The AML legislation very effectively supports large companies to prevent the risks of criminal infiltration. Not all for an "amnesia" of the legislature are subject to such regulatory constraints, which makes them easy predators by criminal organizations for illicit purposes.
One of the little-known sectors that produce large flows of illicit criminal money every year is the sector of buying, renting, and reselling cars, such as new or used vehicles. There are different models of cars in the international market: from sports cars like the big Italian brands to standard high-end vehicles like the German brands. In common, they contain a risk, namely the lack of or insufficient vigilance of the owners who sign contracts to purchase and rent vehicles. The world of cars is one of the sectors at high risk of fraud in the TBML (Trade-Based Money Laundering). In Europe, dealers are committed in relation to the automotive sector, many frauds in the field of tax offenses: the "carousel fraud": the transfer of the property by omitting the payment and declaration of taxes and taxes to the State of residence.
A further risk to the TBML system can be found in two other particular criminal dynamics:
- 1. case: Buying a vehicle above its natural price, e.g., a higher, overvalued invoice (overbilling) compared to the real market price, which raises the suspicion that the transfer justifies the payment of further sums of illicit origin.
- 2. case: the purchase and rental of the vehicle are paid in undeclared cash. It is customary that some automotive companies accept payments in cryptocurrencies so that it does not allow safe, real traceability, tracking, and origin of the money.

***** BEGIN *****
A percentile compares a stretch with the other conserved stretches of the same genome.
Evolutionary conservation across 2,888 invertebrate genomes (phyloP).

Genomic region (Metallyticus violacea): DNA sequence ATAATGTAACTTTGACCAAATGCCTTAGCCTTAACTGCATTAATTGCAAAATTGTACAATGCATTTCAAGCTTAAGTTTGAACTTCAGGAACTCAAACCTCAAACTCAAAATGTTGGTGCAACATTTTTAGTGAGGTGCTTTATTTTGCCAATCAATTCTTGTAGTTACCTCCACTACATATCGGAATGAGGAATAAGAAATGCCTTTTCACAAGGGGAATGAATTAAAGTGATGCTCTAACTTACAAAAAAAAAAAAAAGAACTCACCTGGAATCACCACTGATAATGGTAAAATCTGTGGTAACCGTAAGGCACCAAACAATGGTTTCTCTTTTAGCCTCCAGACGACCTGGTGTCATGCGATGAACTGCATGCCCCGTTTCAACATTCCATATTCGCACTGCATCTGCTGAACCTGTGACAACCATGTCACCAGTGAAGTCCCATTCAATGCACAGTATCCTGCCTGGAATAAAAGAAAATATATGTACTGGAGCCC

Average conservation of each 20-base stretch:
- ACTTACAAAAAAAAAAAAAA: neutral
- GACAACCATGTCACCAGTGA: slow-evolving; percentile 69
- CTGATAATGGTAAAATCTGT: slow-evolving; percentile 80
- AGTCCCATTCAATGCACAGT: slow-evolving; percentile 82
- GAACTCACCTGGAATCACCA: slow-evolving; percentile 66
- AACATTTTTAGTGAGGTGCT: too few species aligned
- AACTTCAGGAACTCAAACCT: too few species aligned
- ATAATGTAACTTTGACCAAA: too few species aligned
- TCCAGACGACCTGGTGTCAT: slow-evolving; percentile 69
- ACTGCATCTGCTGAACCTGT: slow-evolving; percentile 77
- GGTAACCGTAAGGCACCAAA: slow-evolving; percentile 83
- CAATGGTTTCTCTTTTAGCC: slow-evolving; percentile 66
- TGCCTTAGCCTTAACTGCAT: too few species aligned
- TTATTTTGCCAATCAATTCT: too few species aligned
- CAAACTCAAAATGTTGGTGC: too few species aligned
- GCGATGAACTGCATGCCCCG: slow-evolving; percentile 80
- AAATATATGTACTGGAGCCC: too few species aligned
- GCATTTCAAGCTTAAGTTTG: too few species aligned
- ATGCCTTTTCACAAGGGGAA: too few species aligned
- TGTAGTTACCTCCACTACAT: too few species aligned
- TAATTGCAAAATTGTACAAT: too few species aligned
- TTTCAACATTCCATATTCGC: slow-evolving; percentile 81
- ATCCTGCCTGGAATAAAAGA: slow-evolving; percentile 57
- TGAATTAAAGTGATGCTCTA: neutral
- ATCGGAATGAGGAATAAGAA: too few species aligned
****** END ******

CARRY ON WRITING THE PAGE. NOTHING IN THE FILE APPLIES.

In the anti-money laundering legislation, as there are risks, there are also subjects who should cooperate to mitigate these risks, i.e., there are no indications of a compliance nature/audits by the dealers, retailers, and car rental companies of the verifications of their owners (usually only checks on the financial purchase of the vehicle take place), e.g., there is no data on how they got the money or what is the origin of the funds. Unfortunately, there is not even an AMRO, a person responsible for such control functions. The many European States and not only have provided for forms of limitation of the use of cash, which reduces and contributes to possible illegal uses also in the automotive sector but unfortunately does not involve specific supervisory activities by companies, dealers, retailers, or by the same specific automotive intermediaries any AML obligation. We would like to remind you that the value of a car is sometimes equated to purchasing a house: the (generally speaking) real estate or financial intermediary is obliged to comply with AML, KYC, Due Diligence, KYB, SAR's and PEP's reports. Does one wonder why the automotive industry in general and its employees are not obliged to comply with AML requirements?
This creates significant risks with significant regulatory and operational gaps to counter AML/CFT risks.
Furthermore, the uses of a vehicle are many, as many as are the typologies of the vehicles: sports cars, sedans, vans, etc., who does not exclude that the purchase by an unidentified subject does not determine a criminal use, also with the finality of terrorism. In many reports of counter-terrorism, it is present as a source/instrument, deriving from the activity of collecting and using the money for the accomplishment of an act of terrorism, the possession or ownership of a vehicle, principally cars, vans or trucks, even though in the majority of cases it has been discovered that the vehicle is stolen or belongs to a family member.
The anti-terrorism legislation of the United States and the European States, particularly States like Great Britain, Italy, and France, have provided for the constitution of essential measures of identification of the holder, (therefore, not for AML purposes, but rather for risk of terrorist activities), when they want to purchase or rent a vehicle: in particular, the constitution of a database has been provided for, which operates with the anti-terrorism computer systems to trace instantly if suspected subject purchases a car, think, for example, of the Barcelona massacre of 2017.
In addition to these preventive measures, there are also alarm systems when a person steals special vehicles belonging to the police force, emergency medical services, fire services, vehicles intended for public service and refuse collection, and vehicles hired for committing urban terrorism.
Written by Dimitri Barberini